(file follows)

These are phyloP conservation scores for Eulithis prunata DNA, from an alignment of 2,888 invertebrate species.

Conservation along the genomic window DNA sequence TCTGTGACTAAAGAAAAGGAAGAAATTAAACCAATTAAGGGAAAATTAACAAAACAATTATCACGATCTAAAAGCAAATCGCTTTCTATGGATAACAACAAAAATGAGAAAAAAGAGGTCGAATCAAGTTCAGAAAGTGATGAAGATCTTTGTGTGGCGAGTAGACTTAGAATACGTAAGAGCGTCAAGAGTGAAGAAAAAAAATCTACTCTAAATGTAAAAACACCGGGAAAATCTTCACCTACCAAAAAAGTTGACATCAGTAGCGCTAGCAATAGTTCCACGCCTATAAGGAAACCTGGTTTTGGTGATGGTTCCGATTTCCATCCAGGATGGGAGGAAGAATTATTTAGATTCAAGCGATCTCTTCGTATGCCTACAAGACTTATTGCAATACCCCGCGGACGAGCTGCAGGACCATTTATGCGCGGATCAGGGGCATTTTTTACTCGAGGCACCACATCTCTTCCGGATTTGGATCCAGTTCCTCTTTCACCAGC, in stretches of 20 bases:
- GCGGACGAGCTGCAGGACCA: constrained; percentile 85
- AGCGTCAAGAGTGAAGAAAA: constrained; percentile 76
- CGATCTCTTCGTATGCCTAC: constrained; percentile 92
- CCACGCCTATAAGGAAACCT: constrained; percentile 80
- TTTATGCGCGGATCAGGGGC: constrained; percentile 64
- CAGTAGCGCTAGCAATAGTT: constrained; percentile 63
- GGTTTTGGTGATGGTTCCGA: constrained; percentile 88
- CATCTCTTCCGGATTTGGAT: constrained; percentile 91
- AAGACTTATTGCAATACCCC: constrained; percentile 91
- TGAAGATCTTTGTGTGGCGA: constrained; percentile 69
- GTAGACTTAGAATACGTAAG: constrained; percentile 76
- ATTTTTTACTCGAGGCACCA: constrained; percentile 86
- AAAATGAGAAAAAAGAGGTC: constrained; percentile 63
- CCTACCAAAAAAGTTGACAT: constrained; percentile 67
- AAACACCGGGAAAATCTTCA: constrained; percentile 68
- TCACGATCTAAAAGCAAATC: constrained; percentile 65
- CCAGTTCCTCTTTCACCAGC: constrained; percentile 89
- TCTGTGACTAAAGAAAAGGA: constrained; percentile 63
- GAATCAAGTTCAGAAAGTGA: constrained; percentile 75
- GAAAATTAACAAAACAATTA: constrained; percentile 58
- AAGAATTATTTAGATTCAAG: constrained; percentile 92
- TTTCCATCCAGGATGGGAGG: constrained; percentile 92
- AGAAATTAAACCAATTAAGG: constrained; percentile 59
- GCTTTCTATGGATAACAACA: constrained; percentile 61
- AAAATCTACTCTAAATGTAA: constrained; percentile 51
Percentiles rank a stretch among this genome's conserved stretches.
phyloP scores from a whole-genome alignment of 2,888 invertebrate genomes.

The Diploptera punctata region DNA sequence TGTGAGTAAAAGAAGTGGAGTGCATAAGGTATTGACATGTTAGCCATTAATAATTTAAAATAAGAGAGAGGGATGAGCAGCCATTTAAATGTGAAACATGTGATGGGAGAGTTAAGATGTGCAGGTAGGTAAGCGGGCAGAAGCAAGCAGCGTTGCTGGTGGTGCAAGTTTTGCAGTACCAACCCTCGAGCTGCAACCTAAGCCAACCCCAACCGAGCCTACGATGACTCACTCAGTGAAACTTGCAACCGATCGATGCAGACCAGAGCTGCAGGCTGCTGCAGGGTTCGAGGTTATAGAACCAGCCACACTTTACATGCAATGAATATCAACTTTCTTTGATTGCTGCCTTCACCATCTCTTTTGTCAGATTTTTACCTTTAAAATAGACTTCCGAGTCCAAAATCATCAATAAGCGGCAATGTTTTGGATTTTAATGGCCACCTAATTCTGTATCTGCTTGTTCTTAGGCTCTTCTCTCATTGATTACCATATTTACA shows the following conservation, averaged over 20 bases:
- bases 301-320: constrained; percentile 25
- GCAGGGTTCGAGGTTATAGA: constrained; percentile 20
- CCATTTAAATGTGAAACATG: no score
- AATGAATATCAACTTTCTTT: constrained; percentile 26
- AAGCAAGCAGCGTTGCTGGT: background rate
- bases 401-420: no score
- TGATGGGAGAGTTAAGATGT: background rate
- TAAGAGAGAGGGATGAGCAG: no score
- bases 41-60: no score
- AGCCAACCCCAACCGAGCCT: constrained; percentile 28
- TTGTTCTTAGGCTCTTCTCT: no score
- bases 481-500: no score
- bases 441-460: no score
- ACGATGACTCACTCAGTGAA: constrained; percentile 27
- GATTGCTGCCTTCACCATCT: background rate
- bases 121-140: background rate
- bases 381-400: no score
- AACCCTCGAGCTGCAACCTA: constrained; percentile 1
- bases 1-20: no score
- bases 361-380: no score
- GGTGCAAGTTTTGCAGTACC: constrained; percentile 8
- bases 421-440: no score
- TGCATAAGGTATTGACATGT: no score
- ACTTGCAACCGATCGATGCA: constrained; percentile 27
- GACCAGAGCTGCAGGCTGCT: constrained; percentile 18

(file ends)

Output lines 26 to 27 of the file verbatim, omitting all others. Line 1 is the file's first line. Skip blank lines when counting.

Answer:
- GCTTTCTATGGATAACAACA: constrained; percentile 61
- AAAATCTACTCTAAATGTAA: constrained; percentile 51